Niche market pays off for immigrant Aurora business owner


AURORA | Selling airplane parts to a handful of countries in east Africa is about as niche as a niche market can get.

And despite the growing demand for air travel in places like Ethiopia, Somalia and Eritrea, the distance from here to there means not many companies are looking to tap that market.

Yonas Solomon’s Avtech International is an exception.

“It is growing, and not too many people want to do business there,” the Avtech president and CEO said in an interview at his Aurora office this week.

In that small but growing corner of the market, Solomon has managed to carve out a successful business exporting airplane parts to the other side of the world.

Last year, Solomon said the company, based out of a small office and warehouse on Havana Street in Aurora, saw its sales surpass $1 million.

This week, Solomon will be honored with the Small Business Administration’s Small Business Exporter of the Year Award. A ceremony for Avtech is planned for May at the Aurora Municipal Center. U.S. Rep. Mike Coffman, R-Aurora, is set to present the award to Solomon, according to SBA.

Other honorees this year in Colorado include Denver’s Mi Casa Resource Center, which was named the national Women’s Business Center of the Year.

“It is my honor and distinct pleasure to announce the 54 winners from across the U.S. and its territories,” SBA Administrator Linda McMahon said in a statement. “These small business owners define entrepreneurial spirit and best represent the 28 million small businesses that are the backbone and economic engine for today’s economy. I look forward to welcoming the winners to Washington next month when they are officially honored for their achievements.”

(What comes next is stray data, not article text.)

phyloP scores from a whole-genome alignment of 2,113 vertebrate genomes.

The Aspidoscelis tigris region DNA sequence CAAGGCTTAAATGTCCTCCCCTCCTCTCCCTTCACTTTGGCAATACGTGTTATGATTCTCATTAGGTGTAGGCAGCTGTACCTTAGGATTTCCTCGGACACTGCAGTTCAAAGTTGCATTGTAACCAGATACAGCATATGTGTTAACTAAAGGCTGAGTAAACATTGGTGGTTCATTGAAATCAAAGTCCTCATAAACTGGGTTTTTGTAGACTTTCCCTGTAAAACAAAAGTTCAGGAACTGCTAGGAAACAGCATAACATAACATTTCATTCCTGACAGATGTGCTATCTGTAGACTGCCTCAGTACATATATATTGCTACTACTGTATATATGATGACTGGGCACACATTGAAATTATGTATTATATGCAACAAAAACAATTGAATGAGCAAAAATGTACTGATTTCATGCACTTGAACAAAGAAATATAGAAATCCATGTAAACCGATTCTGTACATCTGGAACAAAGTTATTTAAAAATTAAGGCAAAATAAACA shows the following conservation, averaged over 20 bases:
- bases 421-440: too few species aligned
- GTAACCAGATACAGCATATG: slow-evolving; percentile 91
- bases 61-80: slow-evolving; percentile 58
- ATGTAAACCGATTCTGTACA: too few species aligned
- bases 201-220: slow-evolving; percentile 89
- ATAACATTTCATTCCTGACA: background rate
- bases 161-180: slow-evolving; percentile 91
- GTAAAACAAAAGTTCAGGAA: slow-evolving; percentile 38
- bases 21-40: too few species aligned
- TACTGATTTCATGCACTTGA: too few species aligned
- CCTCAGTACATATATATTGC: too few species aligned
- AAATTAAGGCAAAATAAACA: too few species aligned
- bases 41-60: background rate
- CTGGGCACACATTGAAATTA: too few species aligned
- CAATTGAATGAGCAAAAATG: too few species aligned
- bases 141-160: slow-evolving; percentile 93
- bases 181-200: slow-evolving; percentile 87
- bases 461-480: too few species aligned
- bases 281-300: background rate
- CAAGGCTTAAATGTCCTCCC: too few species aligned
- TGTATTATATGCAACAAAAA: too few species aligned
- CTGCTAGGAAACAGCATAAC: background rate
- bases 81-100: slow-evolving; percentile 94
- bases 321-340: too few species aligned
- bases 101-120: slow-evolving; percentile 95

Solomon launched Avtech in 2012 after spending more than a decade working in the airplane parts business in Dubai. The company buys parts in the U.S. for big name planes — Cessna, Lockheed and Boeing among them — and ships them to airlines, governments and other customers in Dubai, United Arab Emirates, as well as east Africa.

Solomon said the work can be slow, with customers waiting a few months to make a decision after he quotes them a price, and that’s kept some competitors from jumping into the market.

“People here are impatient, (they) don’t like to wait,” he said with a grin.

In the company’s early days, Solomon said it was tough to get loans, which meant he was paying for the parts up front out of his own pocket.

Big banks weren’t interested in such a niche market so far away, he said, and he hadn’t been in business long enough to show the sorts of results lenders want to —and like to — see.

“I had to get a track record,” he said.

But he said he approached SBA in 2015 and they helped him secure a loan from Commerce Bank. That loan helped Solomon expand the business.

“That’s when things started moving,” he said.

Last year, for the first time, Avtech cleared that $1 million mark and Solomon said he is hoping the company will continue its upward growth.

Today, the company is just Solomon and his wife — along with some help from family members. He said he’d like to add office staff as well as more staff in his warehouse, too.

He’s also looking at expanding to other markets in Africa.

In 2016, he visited Rwanda, Zambia and Ghana with hopes of expanding Avtech’s sales to those African nations.

He said he chose those spots because the planes he already traffics in parts for are common in those regions.

And in his travels, Solomon said, the people in the airplane business there told him they could use a company like Avtech.

“They were also having a problem getting parts,” he said.